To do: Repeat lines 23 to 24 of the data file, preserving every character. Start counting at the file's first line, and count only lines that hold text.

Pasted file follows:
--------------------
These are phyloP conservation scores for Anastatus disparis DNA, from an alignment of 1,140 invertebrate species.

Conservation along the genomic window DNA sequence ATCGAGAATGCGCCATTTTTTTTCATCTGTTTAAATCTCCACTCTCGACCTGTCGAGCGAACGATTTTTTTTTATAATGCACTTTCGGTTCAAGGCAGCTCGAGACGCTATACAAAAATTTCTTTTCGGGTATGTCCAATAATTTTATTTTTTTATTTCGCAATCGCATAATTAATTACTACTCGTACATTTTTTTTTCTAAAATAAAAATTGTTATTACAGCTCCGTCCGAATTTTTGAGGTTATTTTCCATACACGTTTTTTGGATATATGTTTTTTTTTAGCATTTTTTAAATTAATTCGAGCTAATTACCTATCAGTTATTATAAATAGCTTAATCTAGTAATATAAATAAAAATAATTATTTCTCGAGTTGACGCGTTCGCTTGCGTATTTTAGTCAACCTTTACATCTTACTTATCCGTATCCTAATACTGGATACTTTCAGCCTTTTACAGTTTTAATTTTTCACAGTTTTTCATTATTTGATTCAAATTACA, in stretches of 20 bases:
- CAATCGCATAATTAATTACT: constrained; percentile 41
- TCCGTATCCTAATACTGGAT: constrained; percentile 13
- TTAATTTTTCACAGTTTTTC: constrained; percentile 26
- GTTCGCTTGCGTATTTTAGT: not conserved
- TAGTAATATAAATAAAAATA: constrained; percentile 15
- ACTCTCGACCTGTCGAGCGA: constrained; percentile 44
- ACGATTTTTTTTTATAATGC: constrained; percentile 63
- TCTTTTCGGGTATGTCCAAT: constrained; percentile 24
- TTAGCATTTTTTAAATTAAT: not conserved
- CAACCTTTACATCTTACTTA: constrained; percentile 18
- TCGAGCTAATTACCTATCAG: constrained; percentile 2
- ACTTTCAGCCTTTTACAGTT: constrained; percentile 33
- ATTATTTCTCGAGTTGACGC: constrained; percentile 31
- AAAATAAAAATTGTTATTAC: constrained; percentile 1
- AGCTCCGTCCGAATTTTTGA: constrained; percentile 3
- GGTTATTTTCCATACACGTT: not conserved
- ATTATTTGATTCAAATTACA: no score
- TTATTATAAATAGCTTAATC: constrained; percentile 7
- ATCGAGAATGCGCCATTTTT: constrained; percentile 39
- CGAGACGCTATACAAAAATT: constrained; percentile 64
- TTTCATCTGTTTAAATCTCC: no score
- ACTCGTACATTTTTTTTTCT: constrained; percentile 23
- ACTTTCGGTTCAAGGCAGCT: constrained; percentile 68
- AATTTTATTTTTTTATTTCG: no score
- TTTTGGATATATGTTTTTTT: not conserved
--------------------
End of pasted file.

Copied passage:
- TTTCATCTGTTTAAATCTCC: no score
- ACTCGTACATTTTTTTTTCT: constrained; percentile 23